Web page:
I occasionally blog at The site is primarily my online portfolio. If you want to stay abreast of my everyday inanity, I'm @tenaciousN on Twitter and on Facebook.

Thank you so much for letting us get to know you and your book, Nancy. I wish you lots of success!

Thanks for the interview, Dorothy!

Monday, 13 December 2010

Interview with Kathy Collier Mehl

Hello, Blogosprites! Can you believe there's only a few more weeks left in the year? Time sure does fly. Before the year ends, let's add some more memorable moments of 2010 by indulging in another interview. This time we're talking with aspiring novelist Kathy Collier.

Welcome, Kathy! Tell us a bit about yourself.

I'm a mother of 7 and a grandmother of 17. Since an early age, about 7, I loved reading books. One year Santa brought me a complete set of classics like Black Velvet, Tom Sawyer, Huckleberry Finn, etc. I couldn't have been happier. In ninth grade I was on the newspaper staff, and my one chance to write something, I caught the german measles and missed the opportunity. For years I have kept journals of my life, but raising my children took precedence. As soon as my last child was an adult, I headed for the computer and began writing my first novel with a lot of enthusiasm. I have read and studied hard about the business of writing and have been learning the proper methods of publishing. It is not easy, but I have enjoyed the journey.

Let's hear about your novel THE VEIL. What's the story about?

Ahh my story. Tommie Lanier seeks to know everything about everyone, especially if they pique her interest. This YA paranormal romance of 125,000 words is about a young teen graduating high school and traveling to Maui, where her eldest brother lives, to vacation with her friends and twin brother.

Teen years are confusing enough, but her twin William and she communicate mentally. Unlike Tommie, Will is funny, easygoing and in love with her best friend. He is not the least bit interested in sleuthing. Tommie, on the other hand, notices everything around her and is intrigued by the secrecy. She discovers Adam, her eldest brother, is involved in scientific research for immortality. Tommie seems to put herself in the right place at the wrong time repeatedly until she uncovers Adam’s secret formula. This discovery sends her spiraling into a world of chaos and secrecy. Her friends will see Hawaii as most people, but Tommie will see the other side of The Veil and discover myths about Hawaii are real. The sparks fly when she meets the first immortal, Douglas Brice, and the adventures begin.

Sounds really cool. How did the idea of the story come to you?

Believe it or not, I used to sell Morinda Noni Juice, and knew about its properties and healing abilities, including the fact it even repairs DNA damaged cells. This led me to the idea of writing a story about a genetic scientist seeking "The Fountain of Youth". Because I have worked with youth for the past 7 years, I chose to write for YA since this seems to be the area that is selling the most Paranormal Romance.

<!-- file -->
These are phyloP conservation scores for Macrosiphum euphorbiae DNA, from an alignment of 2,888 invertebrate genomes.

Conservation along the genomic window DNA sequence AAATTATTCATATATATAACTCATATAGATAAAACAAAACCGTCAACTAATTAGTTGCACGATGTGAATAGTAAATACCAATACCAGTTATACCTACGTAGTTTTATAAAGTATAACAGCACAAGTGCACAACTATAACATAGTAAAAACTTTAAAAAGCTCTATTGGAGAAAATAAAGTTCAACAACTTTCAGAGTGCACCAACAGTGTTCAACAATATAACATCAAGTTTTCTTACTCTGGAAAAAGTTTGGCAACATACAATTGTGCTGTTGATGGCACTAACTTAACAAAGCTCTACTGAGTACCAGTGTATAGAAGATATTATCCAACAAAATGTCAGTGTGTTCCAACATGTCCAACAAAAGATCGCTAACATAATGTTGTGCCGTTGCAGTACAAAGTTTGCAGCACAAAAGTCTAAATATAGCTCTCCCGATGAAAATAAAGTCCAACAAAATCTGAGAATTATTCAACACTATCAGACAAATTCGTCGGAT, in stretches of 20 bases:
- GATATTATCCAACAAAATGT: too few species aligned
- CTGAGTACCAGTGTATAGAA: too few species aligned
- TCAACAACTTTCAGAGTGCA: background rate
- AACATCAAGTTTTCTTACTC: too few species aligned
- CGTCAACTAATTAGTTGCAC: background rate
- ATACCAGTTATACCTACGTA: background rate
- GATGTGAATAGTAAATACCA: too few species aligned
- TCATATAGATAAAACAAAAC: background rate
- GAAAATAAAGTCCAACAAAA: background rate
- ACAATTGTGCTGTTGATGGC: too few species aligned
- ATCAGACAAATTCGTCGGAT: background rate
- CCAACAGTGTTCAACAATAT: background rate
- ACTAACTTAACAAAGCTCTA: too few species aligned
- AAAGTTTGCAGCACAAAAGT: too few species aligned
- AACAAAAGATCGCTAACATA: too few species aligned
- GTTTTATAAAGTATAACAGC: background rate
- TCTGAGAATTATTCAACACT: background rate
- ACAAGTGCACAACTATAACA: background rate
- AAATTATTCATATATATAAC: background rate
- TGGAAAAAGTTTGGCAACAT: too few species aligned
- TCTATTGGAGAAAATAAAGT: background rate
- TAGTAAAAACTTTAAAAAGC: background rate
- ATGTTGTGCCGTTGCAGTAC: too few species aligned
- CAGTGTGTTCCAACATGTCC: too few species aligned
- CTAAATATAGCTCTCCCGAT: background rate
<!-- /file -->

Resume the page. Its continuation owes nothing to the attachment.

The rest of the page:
Do you have a critique group/partner or beta readers, or do you self-edit?

I have an editor, and I belong to a Writer's Club where we help each other from time to time. We meet monthly. If anyone has an issue or problem, there is someone to answer the question. I also have an established author in this area that has been my mentor, and has read my manuscript.

Sounds like you've got your bases covered. What’s the hardest part of writing for you?

Writing is the fun part. I write 4 to 5 hours a day religiously. The one thing I have learned to do is to write the story first, then edit. My biggest challenge has been to edit constantly, but I have been training myself to get the story down first.

Any tips you’ve learned about writing you’d like to share?

Take your time, don't be in a hurry with publishing. Rewrite until it sparkles, and have faith that you can do it. Be confident, and with all the information out there, you can learn the business. Never give up, no matter the rejections. Stephen King once said he had put a nail in the wall to hold all of his rejections. After awhile they all fell off and he put a bolt up. He said the bolt was full, and several years passed before he was successful in publishing, but he never gave up. Therefore, if you are serious and truly believe in yourself and your abilities, you will succeed. Don't get discouraged, we all get rejections.

Let’s get to know you on a deeper level. What do you absolutely have to have nearby when writing?

When writing, I absolutely have to have my laptop, my thesaurus, my Master Writer Program, and Internet for research. Lots of water to drink. I forget to eat and sleep when my thoughts flow.

If you could have any super power, what would it be?

Super Power, wow! To be immortal and never have to sleep or eat, so I can write incessantly.